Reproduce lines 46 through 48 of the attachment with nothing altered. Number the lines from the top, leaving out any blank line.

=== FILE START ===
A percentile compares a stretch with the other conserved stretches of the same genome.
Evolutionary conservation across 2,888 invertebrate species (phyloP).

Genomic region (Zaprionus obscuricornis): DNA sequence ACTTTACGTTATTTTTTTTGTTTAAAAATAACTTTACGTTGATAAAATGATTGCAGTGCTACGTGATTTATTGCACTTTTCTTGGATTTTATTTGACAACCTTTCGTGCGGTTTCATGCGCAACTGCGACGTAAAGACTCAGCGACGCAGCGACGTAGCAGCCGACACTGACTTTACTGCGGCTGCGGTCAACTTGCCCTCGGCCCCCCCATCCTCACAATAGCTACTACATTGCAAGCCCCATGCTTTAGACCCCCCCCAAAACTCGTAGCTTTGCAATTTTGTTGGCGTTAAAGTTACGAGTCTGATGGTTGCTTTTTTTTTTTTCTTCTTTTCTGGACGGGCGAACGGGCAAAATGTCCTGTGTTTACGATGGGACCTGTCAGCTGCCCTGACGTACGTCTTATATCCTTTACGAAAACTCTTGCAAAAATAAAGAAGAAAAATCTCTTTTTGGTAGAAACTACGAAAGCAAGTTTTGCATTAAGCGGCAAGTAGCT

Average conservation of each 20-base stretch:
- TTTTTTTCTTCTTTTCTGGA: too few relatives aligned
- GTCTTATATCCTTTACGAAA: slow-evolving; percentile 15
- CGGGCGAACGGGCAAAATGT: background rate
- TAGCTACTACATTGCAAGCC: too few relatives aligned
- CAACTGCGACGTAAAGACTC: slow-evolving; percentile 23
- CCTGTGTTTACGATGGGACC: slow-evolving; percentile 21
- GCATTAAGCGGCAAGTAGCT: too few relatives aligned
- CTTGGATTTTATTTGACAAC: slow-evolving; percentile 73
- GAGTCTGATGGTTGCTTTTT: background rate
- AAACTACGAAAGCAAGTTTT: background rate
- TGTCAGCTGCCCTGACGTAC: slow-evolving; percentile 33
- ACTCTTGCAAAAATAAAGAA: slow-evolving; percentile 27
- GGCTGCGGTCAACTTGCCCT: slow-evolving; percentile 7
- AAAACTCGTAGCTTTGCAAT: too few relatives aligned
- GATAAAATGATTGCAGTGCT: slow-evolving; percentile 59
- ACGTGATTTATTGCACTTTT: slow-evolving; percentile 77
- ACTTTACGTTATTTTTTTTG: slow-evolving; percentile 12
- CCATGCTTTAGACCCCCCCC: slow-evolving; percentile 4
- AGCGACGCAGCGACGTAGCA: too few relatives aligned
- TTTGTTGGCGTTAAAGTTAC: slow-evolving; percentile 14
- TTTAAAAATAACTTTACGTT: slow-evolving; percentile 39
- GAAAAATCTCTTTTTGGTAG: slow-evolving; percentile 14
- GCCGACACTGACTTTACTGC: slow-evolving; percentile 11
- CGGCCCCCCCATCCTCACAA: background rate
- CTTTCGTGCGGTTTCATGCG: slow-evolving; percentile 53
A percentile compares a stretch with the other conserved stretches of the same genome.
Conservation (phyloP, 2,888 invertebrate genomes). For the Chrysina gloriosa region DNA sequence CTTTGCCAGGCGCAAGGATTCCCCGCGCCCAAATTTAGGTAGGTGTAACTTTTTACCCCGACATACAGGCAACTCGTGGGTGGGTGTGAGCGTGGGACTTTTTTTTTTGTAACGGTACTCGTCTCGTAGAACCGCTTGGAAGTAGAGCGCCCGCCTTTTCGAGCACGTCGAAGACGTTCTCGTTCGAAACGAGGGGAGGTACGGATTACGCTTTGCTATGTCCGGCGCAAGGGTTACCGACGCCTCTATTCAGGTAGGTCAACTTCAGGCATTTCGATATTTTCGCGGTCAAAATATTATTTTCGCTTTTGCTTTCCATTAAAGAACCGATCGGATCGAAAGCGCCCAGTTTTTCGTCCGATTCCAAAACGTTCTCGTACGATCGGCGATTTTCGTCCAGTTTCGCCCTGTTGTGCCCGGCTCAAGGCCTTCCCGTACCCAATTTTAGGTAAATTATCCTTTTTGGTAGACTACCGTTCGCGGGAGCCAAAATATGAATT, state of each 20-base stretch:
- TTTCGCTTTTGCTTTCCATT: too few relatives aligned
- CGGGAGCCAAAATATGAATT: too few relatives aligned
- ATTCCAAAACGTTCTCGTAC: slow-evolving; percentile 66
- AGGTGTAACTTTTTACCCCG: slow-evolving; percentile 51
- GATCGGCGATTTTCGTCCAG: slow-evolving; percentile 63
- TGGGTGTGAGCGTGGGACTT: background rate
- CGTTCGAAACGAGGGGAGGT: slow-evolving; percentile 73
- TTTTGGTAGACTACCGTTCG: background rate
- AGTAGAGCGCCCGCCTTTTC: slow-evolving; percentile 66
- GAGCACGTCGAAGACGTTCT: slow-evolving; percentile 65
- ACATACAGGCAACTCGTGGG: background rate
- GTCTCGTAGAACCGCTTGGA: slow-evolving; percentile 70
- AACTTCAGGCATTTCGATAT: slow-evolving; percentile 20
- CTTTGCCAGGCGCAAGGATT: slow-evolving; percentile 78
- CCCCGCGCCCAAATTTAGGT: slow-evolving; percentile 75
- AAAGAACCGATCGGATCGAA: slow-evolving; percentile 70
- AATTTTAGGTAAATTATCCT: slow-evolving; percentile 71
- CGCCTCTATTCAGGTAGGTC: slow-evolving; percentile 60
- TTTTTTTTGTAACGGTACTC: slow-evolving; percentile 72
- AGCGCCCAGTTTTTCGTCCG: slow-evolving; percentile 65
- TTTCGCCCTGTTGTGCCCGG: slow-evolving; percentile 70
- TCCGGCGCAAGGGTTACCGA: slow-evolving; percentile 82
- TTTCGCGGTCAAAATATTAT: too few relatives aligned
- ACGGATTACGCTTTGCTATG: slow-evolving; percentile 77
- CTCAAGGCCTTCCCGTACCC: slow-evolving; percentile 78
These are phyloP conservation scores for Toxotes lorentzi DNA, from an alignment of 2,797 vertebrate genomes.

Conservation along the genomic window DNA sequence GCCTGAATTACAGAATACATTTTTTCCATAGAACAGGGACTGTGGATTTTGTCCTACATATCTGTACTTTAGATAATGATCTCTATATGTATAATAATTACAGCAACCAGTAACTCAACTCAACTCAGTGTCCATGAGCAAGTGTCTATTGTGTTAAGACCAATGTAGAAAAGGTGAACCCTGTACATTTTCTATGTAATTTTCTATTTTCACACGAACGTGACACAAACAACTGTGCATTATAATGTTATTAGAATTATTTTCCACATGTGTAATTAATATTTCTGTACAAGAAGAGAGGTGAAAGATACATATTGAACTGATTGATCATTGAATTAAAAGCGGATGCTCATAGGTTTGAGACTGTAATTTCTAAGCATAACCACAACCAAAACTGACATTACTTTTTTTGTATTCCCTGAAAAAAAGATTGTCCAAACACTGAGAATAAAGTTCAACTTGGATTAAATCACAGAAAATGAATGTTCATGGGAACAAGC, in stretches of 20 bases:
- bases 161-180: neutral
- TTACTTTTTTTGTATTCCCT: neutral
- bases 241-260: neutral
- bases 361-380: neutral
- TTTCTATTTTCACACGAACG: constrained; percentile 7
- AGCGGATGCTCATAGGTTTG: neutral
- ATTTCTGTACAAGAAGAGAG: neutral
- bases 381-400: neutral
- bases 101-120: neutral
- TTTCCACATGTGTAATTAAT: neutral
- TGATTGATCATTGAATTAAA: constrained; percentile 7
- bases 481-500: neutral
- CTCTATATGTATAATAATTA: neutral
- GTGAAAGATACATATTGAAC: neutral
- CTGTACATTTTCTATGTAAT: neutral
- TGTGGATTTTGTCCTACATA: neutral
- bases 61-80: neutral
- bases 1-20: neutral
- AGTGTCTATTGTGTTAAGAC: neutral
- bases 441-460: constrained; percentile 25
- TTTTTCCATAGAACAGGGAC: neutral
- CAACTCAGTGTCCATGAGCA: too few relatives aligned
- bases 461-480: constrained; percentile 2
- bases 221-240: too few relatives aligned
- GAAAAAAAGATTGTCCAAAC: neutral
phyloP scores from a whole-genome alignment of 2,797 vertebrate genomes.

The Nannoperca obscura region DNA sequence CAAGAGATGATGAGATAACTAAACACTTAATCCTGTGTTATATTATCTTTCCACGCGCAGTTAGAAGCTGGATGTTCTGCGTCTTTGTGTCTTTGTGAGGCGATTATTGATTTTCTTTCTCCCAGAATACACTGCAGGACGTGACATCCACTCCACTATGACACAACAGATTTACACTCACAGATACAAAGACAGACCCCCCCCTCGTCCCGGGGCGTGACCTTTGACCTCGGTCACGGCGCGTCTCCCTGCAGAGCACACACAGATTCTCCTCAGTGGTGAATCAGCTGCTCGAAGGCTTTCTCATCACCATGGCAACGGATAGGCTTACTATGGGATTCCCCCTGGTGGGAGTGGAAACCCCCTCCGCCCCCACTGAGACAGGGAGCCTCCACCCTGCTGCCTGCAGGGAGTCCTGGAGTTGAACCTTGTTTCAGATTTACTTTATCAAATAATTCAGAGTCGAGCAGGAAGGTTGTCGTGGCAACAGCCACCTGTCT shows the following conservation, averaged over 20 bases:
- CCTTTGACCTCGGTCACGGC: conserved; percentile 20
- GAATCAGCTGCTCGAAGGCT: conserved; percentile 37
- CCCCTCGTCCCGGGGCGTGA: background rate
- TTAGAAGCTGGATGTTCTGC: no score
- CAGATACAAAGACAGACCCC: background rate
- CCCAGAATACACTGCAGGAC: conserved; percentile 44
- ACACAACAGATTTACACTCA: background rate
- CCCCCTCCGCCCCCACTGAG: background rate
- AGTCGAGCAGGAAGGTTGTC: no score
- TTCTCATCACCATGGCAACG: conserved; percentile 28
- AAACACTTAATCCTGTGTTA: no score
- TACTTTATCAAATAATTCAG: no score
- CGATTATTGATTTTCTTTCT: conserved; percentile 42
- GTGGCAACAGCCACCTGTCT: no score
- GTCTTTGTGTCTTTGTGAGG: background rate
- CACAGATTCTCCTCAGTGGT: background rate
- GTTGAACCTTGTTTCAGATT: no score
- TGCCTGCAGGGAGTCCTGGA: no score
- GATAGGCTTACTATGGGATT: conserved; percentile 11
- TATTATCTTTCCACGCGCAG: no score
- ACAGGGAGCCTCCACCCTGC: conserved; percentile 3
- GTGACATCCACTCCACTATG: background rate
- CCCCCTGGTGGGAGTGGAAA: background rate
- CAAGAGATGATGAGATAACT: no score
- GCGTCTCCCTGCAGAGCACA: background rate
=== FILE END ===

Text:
- CCCCGCGCCCAAATTTAGGT: slow-evolving; percentile 75
- AAAGAACCGATCGGATCGAA: slow-evolving; percentile 70
- AATTTTAGGTAAATTATCCT: slow-evolving; percentile 71